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Mixing Music and Advocacy to Scale Impact

Posted by Dalouge Smith on Jun 20, 2018 1:02:37 PM

Blog-Music-AdvocacyWhen I first started as president and CEO of San Diego Youth Symphony and Conservatory (SDYS), I found the board members were divided between two strongly held points of view. One group believed in the primacy of musical excellence and the other focused on broadening access to music education. We resolved this split through creation of an institutional vision that expanded the activities of SDYS to include advocacy.

Our first step on this journey was to analyze our program reach. We used our student data along with county census data to determine the geographic distribution and socioeconomic range of our young musicians. Our board was surprised and dismayed to discover that 75 percent of our musicians came from the region’s most affluent neighborhoods.

What started as an investigation into our own data shifted into an examination of the overall music education ecosystem. We wanted to know why we weren’t attracting students from areas with long-standing high school orchestra and band programs. Though we found secondary music education broadly available, we learned music had been missing from elementary schools for more than 10 years, especially schools serving a majority of low-income students. Without early access, many students were just starting on instruments in seventh grade, in contrast to their peers from families and schools with resources to start them in early primary grades.

[BoardSource encourages all board leaders to advocate for their missions. Visit Stand for Your Mission to learn more.]

This finding built a bridge between the two priorities our board had been wrestling to resolve. What had been a polarity synthesized into the single priority of giving all students access to the rigor of musical excellence. The access camp realized that without a commitment to excellence, students with need wouldn’t progress to the level of their peers. Likewise, the excellence camp realized that without equitable access, thousands of children would simply be unable to benefit from the rewards of making and learning music.

Our next leap was to the notion that SDYS couldn’t solely scale up from its 500 musicians to reach all 500,000 in San Diego County. Instead of thinking internally, we embraced the fact that school systems give education to every child. We conjectured that a lack of priority, not resources, was the fundamental reason schools weren’t teaching music. We committed to showing school and district leaders that investing in music education would be an added value to assisting with their overall educational goals and obligations.

Our first partnership was with Chula Vista Elementary School District (CVESD), California’s largest K-6 district with nearly 30,000 students. From the outset, we made it clear to district leaders that our overall goal was to see them return music education system wide. In 2010, we started with 65 third-graders and began tracking their academic and social progress compared to school site and grade-level peers. Everyone was thrilled to see them outperform the average on standardized test and have their parents become more engaged in the schools.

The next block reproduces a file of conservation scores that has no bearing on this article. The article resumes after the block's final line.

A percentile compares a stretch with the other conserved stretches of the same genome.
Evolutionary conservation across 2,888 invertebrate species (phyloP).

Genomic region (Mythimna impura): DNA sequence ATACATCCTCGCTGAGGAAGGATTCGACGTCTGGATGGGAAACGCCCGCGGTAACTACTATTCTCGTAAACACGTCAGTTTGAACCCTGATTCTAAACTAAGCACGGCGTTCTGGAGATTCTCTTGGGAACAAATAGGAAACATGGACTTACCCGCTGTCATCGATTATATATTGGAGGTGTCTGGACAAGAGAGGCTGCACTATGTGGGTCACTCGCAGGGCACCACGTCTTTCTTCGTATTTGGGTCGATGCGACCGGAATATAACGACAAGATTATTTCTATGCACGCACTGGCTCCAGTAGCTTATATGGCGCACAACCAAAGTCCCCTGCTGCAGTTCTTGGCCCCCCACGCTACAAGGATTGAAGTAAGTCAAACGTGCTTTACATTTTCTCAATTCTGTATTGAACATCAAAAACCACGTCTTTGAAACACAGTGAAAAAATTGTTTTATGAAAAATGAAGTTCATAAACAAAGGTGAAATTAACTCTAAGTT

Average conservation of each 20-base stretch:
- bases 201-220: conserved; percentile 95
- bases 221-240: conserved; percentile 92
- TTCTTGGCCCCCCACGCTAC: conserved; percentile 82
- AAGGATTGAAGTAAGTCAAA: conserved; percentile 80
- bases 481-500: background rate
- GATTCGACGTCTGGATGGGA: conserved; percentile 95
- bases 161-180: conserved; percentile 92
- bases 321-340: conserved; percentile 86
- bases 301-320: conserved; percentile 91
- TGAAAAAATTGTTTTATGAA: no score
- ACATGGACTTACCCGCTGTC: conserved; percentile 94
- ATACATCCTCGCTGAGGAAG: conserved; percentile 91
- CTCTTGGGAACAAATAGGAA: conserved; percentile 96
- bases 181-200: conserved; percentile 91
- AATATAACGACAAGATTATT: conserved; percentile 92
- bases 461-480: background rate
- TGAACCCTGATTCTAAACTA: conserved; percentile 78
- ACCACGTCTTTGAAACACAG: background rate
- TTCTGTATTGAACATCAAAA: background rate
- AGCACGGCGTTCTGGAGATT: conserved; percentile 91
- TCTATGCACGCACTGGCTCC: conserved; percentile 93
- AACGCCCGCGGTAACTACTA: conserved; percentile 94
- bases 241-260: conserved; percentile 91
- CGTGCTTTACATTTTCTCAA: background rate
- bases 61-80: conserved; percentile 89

At the end of the first year, the district made its first reinvestment in music education. We diligently made the case for more investment through performances, partnerships, community events, and school board presentations. A key partner was the VH1 Save the Music Foundation, which couples granting to schools with advocacy. Year by year, the district expanded its investment with a culminating commitment in 2015 to return music and arts education to ever child at every school with $15 million to hire 80 new visual and performing arts teachers.

This large-scale investment affirmed to our board that we could extend our impact immensely by merging advocacy with our program work. We didn’t simply try to convince school leaders of the many benefits children receive from learning music. We made a concerted effort to show them.

Our advocacy included much more than seeking district investments. They needed SDYS to help restore the capacity to offer music. The schools had been without music educators for so long that the knowledge of how to incorporate it into the school day and even how to identify a quality music teacher was incomplete. Additionally, restoring comfort among teachers and administrators with having music as part of the school day was necessary. Piloting in-school music on campuses for two years developed conditions that prepared the full system for the ultimate return of the arts.

Now that the Chula Vista Elementary School District has returned the arts system wide, its become our partner in advocating for music education. In collaboration with researchers at UC San Diego, we are working with the district to analyze academic and attendance data from the years before the arts were on campuses to the present. District leaders regularly join us to present at local education events, state legislative hearings, and national convenings. They publish articles about the value of the arts to student learning and issue press releases that include the contribution the arts make to the schools.

The success of our advocacy has inspired the SDYS board be even more bold. Its members realize the cause for music education can advance even further if we focus on more than our own direct advocacy. They’ve empowered the staff to share all we’ve learned from working with the Chula Vista district and have begun to spread the power of combining programs and advocacy to music education champions across the nation.





Topics: Advocacy

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